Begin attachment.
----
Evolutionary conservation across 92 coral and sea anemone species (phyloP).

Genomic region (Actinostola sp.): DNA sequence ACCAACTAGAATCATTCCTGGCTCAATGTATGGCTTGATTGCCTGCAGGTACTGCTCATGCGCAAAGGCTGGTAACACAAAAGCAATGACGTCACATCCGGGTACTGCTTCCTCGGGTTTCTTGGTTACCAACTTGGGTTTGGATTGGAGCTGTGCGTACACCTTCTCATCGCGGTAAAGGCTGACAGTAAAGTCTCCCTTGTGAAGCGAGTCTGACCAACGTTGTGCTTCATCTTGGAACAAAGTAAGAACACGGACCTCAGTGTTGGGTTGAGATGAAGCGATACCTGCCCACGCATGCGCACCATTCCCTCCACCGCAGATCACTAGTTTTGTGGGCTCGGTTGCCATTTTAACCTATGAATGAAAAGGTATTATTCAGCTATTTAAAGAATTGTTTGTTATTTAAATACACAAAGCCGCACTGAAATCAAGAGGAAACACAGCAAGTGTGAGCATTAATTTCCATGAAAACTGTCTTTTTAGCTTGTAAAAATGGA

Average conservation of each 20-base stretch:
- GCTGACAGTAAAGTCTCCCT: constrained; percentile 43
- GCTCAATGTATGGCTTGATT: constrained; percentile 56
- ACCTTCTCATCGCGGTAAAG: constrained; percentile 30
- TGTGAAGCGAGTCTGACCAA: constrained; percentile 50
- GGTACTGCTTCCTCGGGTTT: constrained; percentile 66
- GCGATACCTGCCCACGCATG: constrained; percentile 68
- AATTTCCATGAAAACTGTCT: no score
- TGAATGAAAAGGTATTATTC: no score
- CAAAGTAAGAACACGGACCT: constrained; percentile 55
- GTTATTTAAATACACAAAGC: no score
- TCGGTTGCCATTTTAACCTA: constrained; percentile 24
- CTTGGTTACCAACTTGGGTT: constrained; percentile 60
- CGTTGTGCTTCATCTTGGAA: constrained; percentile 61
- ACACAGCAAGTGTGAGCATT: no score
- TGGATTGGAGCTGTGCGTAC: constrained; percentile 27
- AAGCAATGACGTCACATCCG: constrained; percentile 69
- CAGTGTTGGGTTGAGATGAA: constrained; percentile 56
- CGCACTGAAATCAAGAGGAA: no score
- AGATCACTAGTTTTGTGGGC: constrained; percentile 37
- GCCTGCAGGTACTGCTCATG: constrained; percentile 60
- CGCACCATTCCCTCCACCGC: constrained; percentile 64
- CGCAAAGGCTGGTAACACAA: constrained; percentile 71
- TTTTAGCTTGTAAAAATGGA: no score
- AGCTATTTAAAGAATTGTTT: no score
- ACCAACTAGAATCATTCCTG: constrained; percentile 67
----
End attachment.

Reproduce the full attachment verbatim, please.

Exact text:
Evolutionary conservation across 92 coral and sea anemone species (phyloP).

Genomic region (Actinostola sp.): DNA sequence ACCAACTAGAATCATTCCTGGCTCAATGTATGGCTTGATTGCCTGCAGGTACTGCTCATGCGCAAAGGCTGGTAACACAAAAGCAATGACGTCACATCCGGGTACTGCTTCCTCGGGTTTCTTGGTTACCAACTTGGGTTTGGATTGGAGCTGTGCGTACACCTTCTCATCGCGGTAAAGGCTGACAGTAAAGTCTCCCTTGTGAAGCGAGTCTGACCAACGTTGTGCTTCATCTTGGAACAAAGTAAGAACACGGACCTCAGTGTTGGGTTGAGATGAAGCGATACCTGCCCACGCATGCGCACCATTCCCTCCACCGCAGATCACTAGTTTTGTGGGCTCGGTTGCCATTTTAACCTATGAATGAAAAGGTATTATTCAGCTATTTAAAGAATTGTTTGTTATTTAAATACACAAAGCCGCACTGAAATCAAGAGGAAACACAGCAAGTGTGAGCATTAATTTCCATGAAAACTGTCTTTTTAGCTTGTAAAAATGGA

Average conservation of each 20-base stretch:
- GCTGACAGTAAAGTCTCCCT: constrained; percentile 43
- GCTCAATGTATGGCTTGATT: constrained; percentile 56
- ACCTTCTCATCGCGGTAAAG: constrained; percentile 30
- TGTGAAGCGAGTCTGACCAA: constrained; percentile 50
- GGTACTGCTTCCTCGGGTTT: constrained; percentile 66
- GCGATACCTGCCCACGCATG: constrained; percentile 68
- AATTTCCATGAAAACTGTCT: no score
- TGAATGAAAAGGTATTATTC: no score
- CAAAGTAAGAACACGGACCT: constrained; percentile 55
- GTTATTTAAATACACAAAGC: no score
- TCGGTTGCCATTTTAACCTA: constrained; percentile 24
- CTTGGTTACCAACTTGGGTT: constrained; percentile 60
- CGTTGTGCTTCATCTTGGAA: constrained; percentile 61
- ACACAGCAAGTGTGAGCATT: no score
- TGGATTGGAGCTGTGCGTAC: constrained; percentile 27
- AAGCAATGACGTCACATCCG: constrained; percentile 69
- CAGTGTTGGGTTGAGATGAA: constrained; percentile 56
- CGCACTGAAATCAAGAGGAA: no score
- AGATCACTAGTTTTGTGGGC: constrained; percentile 37
- GCCTGCAGGTACTGCTCATG: constrained; percentile 60
- CGCACCATTCCCTCCACCGC: constrained; percentile 64
- CGCAAAGGCTGGTAACACAA: constrained; percentile 71
- TTTTAGCTTGTAAAAATGGA: no score
- AGCTATTTAAAGAATTGTTT: no score
- ACCAACTAGAATCATTCCTG: constrained; percentile 67